CPI Shaving?

Max Sawicky sawicky at epinet.org
Sun Sep 20 12:14:17 PDT 1998

It should be noted that the CPI adjustment, which did originate within the BLS, subject to the external pressures Brad notes, reduces the actuarial shortfall in the Social Security trust fund. The summary number was 2.1 and now it is more like 1.8. That means 1.8% of taxable payroll channeled into the fund starting today, in the form of either tax increases or benefit cuts, eliminates the 75 year shortfall.

Further adjustments, which are likely, will reduce the shortfall more. This doesn't prevent some people, present company excepted, from saying, simultaneously, that the Trust Fund is in trouble and the CPI is way overstated.

The Administration's latest projections are that a unified budget surplus persists until FY2055 (that's right, for the next half- century). In this light, the mere dedication of some general revenue to the trust fund obviates any need whatsoever to do anything about Social Security for thirty years. No tax or benefit changes are needed. Once again, people who say the Trust Fund is a fiction also gear their policy proposals to fixing the actuarial gap in the Fund.

> But it *is* the case that 95-year-old widows are being asked to sacrifice
> the most, that other program beneficiaries are being asked to sacrifice,
> that rich people who find themselves paying more of their income in higher
> brackets are being asked to sacrifice, and that bondholders aren't being
> asked to sacrifice at all.

The point about a dual effect on taxes (up) and benefits (down) is undercut by the legislative reality that taxes on the rich are 'sticky upward,' to borrow a phrase. As we speak, tax cuts for the rich are being brewed. Benefit cuts are no political piece of cake either, but a fait accompli on the CPI in the nature of 'CPI-1' appears more durable than a prospective tax increase.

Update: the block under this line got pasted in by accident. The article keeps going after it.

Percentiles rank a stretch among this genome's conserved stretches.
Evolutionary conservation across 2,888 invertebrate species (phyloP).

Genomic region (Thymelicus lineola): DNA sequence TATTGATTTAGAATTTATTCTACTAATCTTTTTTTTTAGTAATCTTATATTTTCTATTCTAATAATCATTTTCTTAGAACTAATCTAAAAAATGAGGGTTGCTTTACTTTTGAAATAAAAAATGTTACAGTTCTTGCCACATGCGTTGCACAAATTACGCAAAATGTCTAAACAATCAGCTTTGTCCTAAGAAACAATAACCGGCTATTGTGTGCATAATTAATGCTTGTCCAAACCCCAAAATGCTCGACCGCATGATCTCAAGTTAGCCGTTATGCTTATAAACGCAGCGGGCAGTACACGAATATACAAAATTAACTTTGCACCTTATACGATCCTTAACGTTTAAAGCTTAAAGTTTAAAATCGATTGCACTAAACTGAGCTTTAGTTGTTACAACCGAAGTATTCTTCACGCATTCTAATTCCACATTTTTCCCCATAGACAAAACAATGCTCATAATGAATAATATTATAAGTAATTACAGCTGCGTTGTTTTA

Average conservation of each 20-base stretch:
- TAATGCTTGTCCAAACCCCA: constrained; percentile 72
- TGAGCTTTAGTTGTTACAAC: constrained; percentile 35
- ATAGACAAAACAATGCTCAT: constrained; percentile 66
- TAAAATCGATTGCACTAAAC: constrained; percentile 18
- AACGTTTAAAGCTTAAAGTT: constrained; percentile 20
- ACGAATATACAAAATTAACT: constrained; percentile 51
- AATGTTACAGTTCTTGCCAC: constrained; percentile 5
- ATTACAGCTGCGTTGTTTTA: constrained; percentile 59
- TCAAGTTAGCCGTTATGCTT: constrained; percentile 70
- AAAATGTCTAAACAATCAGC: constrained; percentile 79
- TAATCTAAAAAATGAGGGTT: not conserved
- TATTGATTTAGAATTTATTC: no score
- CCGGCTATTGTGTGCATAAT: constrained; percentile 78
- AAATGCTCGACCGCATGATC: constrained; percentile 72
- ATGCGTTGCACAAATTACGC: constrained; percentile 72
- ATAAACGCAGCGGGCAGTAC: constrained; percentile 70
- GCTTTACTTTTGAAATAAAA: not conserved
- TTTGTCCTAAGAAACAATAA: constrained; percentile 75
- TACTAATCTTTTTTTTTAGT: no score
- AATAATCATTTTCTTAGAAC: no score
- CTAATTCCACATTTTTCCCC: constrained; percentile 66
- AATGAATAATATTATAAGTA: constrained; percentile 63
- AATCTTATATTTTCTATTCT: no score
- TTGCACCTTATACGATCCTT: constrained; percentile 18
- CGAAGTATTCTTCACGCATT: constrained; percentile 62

EPI has a paper by Howard Chernick and Ed Wolff on the effect of CPI reduction on benefits.

> But if you are a country with a large national debt relying on
> internationally-mobile foreign capital to finance a large chunk
> of it, that
> seems to be the way it is. As Charles Schultze once said in 1993,
> comparing
> economic policy then to policy under the Carter administration: "Gee.
> Things are really different when your debt-to-GDP ratio is 50% rather than
> 20%..."

By current projections this ratio is supposed to fall below 30 once again. If we have gone on as well as we have with a ratio of 50, why bother trying to reduce it below 30? Why not settle on somewhere between 40 and 50 indefinitely?

The driving element in all the fiscal prescriptions, whether the projections for the budget or the trust fund are good or bad, in fair weather or foul, is the political interest in shrinking the public sector and expanding deflationary pressure. The underlying economic model of growth that supports this seems to be implicitly pre-Keynesian. The liberal dimension of Keynesian policy -- a short-term focus on employment -- seems to be operationally undone by open-economy considerations. How much of this is founded on politics, as opposed to the merits of the case?


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